expedition under Juan Menendez de Aviles to colonize the country with Spaniards
and to exterminate the French, who added to the misfortune of not being
Spaniards the mistake of not being Catholics. Menendez sailed into Florida waters in September 1565, reconnoitred the French
Colony on the St. John’s River and then sailed south several days, landing at
the Indian Village of Seloy. Here he decided to establish the capital of
is domain. The large barn like dwelling of the Indian chief was made into a
fort. This was the original of Fort
Marion of today. Then on September 8, 1565, Menendez took
formal possession of the territory, and names his fort San Juan de Pinos.
Of the Sixteenth Century quarrels
of Frenchman and Spaniard, of Huguenot and catholic, there is not space in this
chapter to tell. Suffice it to say that
even in so broad a land as florid, which according to the interpretation of
today included all of the present United States and British Canada, there was
not room enough for the two separated small French and Spanish colonies to
subsist together was beyond all reason. So the next step in the history of our
fort is the expedition of Menendez against the French and the perpetration by
him of one of the most horrid massacres that has ever stained the New World.
Let us picture a blinding night
in September 1565, a Fort
Caroline. The Spanish
leader, it is known, has established himself at the River of Dolphins. One if the equinoctial tempests to which Florida is subject was raging.
The French in their dismantled little post have deemed no enemy hardy enough to
venture out in such elemental fury.
Laudonierre himself has dismissed the weary sentinels from the wall,
secure in the thought that Nature, herself, is his protection. He does not know the tenacity of the Spaniard.
Menendez, setting out from his new stronghold with a few hundred men and
struggling on against the storm, is even now within striking distance of the
doomed French retreat. A sudden rush
upon the sleeping garrison and the Spaniards are within the fort. No mercy is shown. One hundred and thirty men
are killed with little resistance. One
old carpenter escaped to the woods during the melee, but surrendered himself to
the Spaniards the next morning with
pleas for mercy. He was butchered with
his prayers on his lips.
Menendez returned to St. Augustine and in a few days heard that some of the
French ships which had fled in disorder during the rout at the fort had landed
their crews about 20 miles south of St.
immediately set out for the spot with one hundred and fifty men. The hapless
French without food and without shelter surrendered themselves to
Menendez. All of them, (over a hundred
in number) with the exception of twelve Breton sailors, who had been kidnapped,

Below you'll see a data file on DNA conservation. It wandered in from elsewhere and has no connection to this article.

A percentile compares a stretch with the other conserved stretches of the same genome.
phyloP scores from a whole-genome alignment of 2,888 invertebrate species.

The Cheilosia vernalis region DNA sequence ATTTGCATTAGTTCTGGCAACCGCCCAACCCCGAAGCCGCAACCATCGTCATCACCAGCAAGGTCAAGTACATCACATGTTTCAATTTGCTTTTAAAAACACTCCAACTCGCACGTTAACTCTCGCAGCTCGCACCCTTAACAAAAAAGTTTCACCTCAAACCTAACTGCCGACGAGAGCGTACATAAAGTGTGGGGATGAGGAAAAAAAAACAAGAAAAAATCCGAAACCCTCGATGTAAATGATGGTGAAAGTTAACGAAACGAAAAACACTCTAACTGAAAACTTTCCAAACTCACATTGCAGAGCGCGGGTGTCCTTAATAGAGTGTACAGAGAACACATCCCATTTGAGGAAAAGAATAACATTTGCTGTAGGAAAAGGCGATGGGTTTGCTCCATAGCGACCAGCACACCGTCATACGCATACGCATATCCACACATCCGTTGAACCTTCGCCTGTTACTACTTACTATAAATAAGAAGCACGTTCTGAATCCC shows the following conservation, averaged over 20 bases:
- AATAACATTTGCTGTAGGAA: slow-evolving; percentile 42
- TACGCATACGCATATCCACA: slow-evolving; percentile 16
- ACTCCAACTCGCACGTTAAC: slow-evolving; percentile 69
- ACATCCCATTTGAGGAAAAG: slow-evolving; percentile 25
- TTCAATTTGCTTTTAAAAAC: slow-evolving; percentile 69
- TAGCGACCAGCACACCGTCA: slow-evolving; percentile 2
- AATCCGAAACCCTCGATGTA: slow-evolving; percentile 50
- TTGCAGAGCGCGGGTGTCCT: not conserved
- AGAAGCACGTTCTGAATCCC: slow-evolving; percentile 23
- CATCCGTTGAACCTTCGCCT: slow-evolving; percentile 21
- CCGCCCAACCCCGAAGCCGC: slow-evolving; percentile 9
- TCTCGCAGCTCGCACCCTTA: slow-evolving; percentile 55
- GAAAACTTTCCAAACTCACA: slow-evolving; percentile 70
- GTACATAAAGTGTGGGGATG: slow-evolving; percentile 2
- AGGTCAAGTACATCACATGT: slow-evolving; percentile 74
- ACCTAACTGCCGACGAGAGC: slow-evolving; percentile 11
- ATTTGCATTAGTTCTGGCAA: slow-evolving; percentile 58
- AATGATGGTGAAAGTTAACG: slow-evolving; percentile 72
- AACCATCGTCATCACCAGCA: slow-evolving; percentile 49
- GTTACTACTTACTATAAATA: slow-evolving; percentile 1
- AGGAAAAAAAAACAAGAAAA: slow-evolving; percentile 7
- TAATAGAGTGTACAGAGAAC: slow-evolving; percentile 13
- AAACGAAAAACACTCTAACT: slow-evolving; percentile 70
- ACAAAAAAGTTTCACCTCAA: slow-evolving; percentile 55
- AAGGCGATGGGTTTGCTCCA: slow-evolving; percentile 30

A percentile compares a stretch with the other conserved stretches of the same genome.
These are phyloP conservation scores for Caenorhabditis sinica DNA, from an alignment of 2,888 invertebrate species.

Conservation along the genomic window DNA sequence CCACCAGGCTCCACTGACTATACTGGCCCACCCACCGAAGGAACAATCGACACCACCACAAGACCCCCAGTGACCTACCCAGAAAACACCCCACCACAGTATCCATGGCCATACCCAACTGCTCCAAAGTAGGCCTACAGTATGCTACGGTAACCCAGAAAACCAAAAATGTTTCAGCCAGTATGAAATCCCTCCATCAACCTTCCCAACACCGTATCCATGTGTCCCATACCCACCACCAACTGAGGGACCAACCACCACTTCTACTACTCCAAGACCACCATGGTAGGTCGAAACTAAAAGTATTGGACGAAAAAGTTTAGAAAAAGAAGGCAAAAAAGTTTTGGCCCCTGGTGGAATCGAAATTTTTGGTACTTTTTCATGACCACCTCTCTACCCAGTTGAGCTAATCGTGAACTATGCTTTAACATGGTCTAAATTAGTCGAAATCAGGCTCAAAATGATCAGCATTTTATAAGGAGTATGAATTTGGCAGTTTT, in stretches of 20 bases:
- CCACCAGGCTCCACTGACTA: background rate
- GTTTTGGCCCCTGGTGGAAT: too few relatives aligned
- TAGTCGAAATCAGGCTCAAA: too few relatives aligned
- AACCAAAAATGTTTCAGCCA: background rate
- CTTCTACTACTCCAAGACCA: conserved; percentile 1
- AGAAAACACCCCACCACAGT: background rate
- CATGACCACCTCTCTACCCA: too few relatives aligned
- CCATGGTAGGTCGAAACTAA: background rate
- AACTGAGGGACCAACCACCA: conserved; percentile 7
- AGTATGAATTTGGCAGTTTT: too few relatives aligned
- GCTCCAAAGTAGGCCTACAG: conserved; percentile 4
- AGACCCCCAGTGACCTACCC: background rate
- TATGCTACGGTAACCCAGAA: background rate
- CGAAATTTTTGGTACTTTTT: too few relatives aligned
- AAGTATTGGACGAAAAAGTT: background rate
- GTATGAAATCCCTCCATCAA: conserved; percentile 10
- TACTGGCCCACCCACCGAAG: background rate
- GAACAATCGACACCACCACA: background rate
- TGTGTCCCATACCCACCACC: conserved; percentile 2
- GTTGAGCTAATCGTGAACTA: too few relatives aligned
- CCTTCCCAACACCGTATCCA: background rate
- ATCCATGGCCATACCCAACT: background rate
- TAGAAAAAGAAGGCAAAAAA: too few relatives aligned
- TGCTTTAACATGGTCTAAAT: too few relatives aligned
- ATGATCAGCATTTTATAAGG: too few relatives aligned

and four ships’ caulkers who might be useful to the Spaniards were put to the
knife in cold blood. Again word came to
Menendez that that castaway Frenchmen were south of St. Augustine. It was the remainder of the French squadron
under Ribaut – more than three hundred and fifty in number. Menendez repeated his tactics with this
company as well. He allowed the to trust
themselves to his mercy and then conclusively proves that there was no mercy in
the heart of a Spaniard of the Inquistion by putting the whole company to death
ten at a time. The spot where these to
butcheries took place is known to this day as Matanzas, or the place of the Slaughters.
Immediately now the Spaniard
began to make himself more secure in Florida.
His stronghold at St. Augustine was amplified
and Fort Caroline,
the luckless French fort was rebuilt and renamed San Mateo.
In 1568 the French under de Gorgues descended upon the Spanish at San Mateo and put the
whole Garrison to sword. San Augustin
was not attacked, however and for two hundred years held the Spanish flag
supreme in this part of the New World.
For twenty years after its
foundation Menendez’s little fort of San Juan De Pinos saw no military service,
though it was made strong and formidable.
Then the clash of arms came to his ears accompanied by great
catastrophe. Those were the years of the
English sea-kings. Raleigh, Drake,
Grenville, Gilbert, Frobisher were sweeping the oceans in the diminutive craft,
making anxious the captain of many a Spanish galleon. In September 1585, Drake sailed on a
freebooting voyage from the harbor of Plymouth, England, with more than an
ordinarily large number of men and ships, and in May 1586, this little armada
chances to be in sight if San Augustin.
The procedure may now be told in the words of one of Drakes seamen:
And so in the charming,
inconsequential fashion of the times, the narrative goes on, carrying the
battle with it. The forth fell into the
hands of the English after a stubborn defence by its Spaniard occupants and was
destroyed. The village was sacked and
burned. Drake then sailed on his
The fort was rebuilt and stood
secure until 1665, when San Augustin was sacked by buccaneers under Captain